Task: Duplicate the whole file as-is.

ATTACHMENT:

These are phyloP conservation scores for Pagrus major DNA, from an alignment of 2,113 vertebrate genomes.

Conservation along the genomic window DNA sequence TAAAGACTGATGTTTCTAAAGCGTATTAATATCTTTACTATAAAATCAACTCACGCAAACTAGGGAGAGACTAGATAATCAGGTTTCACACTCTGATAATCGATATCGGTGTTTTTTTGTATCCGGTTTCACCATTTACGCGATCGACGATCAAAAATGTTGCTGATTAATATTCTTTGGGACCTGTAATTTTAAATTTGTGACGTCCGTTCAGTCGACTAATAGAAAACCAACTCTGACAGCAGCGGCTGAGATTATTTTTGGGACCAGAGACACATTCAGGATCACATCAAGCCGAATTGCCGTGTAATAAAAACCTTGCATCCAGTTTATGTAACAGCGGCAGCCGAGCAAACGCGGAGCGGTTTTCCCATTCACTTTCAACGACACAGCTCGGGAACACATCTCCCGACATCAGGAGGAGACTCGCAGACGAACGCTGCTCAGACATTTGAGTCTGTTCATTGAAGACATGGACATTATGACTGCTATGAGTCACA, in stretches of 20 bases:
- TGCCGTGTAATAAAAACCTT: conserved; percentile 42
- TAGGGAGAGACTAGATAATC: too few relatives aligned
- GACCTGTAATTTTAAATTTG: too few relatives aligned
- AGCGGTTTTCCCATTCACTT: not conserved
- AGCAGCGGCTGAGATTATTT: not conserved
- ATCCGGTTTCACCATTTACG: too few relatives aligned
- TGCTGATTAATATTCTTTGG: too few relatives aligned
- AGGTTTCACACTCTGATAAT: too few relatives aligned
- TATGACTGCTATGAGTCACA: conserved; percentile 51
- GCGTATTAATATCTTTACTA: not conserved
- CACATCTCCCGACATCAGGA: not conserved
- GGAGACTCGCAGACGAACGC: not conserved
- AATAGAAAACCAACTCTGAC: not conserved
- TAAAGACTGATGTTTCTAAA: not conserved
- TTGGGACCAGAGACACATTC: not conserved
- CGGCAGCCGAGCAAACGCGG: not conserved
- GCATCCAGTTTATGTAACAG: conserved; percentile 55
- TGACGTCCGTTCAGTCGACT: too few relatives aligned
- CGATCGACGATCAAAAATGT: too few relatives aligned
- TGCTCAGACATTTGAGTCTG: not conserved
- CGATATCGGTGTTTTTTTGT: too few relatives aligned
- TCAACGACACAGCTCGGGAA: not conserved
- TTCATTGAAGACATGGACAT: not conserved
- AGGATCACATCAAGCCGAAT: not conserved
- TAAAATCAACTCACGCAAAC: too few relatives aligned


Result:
These are phyloP conservation scores for Pagrus major DNA, from an alignment of 2,113 vertebrate genomes.

Conservation along the genomic window DNA sequence TAAAGACTGATGTTTCTAAAGCGTATTAATATCTTTACTATAAAATCAACTCACGCAAACTAGGGAGAGACTAGATAATCAGGTTTCACACTCTGATAATCGATATCGGTGTTTTTTTGTATCCGGTTTCACCATTTACGCGATCGACGATCAAAAATGTTGCTGATTAATATTCTTTGGGACCTGTAATTTTAAATTTGTGACGTCCGTTCAGTCGACTAATAGAAAACCAACTCTGACAGCAGCGGCTGAGATTATTTTTGGGACCAGAGACACATTCAGGATCACATCAAGCCGAATTGCCGTGTAATAAAAACCTTGCATCCAGTTTATGTAACAGCGGCAGCCGAGCAAACGCGGAGCGGTTTTCCCATTCACTTTCAACGACACAGCTCGGGAACACATCTCCCGACATCAGGAGGAGACTCGCAGACGAACGCTGCTCAGACATTTGAGTCTGTTCATTGAAGACATGGACATTATGACTGCTATGAGTCACA, in stretches of 20 bases:
- TGCCGTGTAATAAAAACCTT: conserved; percentile 42
- TAGGGAGAGACTAGATAATC: too few relatives aligned
- GACCTGTAATTTTAAATTTG: too few relatives aligned
- AGCGGTTTTCCCATTCACTT: not conserved
- AGCAGCGGCTGAGATTATTT: not conserved
- ATCCGGTTTCACCATTTACG: too few relatives aligned
- TGCTGATTAATATTCTTTGG: too few relatives aligned
- AGGTTTCACACTCTGATAAT: too few relatives aligned
- TATGACTGCTATGAGTCACA: conserved; percentile 51
- GCGTATTAATATCTTTACTA: not conserved
- CACATCTCCCGACATCAGGA: not conserved
- GGAGACTCGCAGACGAACGC: not conserved
- AATAGAAAACCAACTCTGAC: not conserved
- TAAAGACTGATGTTTCTAAA: not conserved
- TTGGGACCAGAGACACATTC: not conserved
- CGGCAGCCGAGCAAACGCGG: not conserved
- GCATCCAGTTTATGTAACAG: conserved; percentile 55
- TGACGTCCGTTCAGTCGACT: too few relatives aligned
- CGATCGACGATCAAAAATGT: too few relatives aligned
- TGCTCAGACATTTGAGTCTG: not conserved
- CGATATCGGTGTTTTTTTGT: too few relatives aligned
- TCAACGACACAGCTCGGGAA: not conserved
- TTCATTGAAGACATGGACAT: not conserved
- AGGATCACATCAAGCCGAAT: not conserved
- TAAAATCAACTCACGCAAAC: too few relatives aligned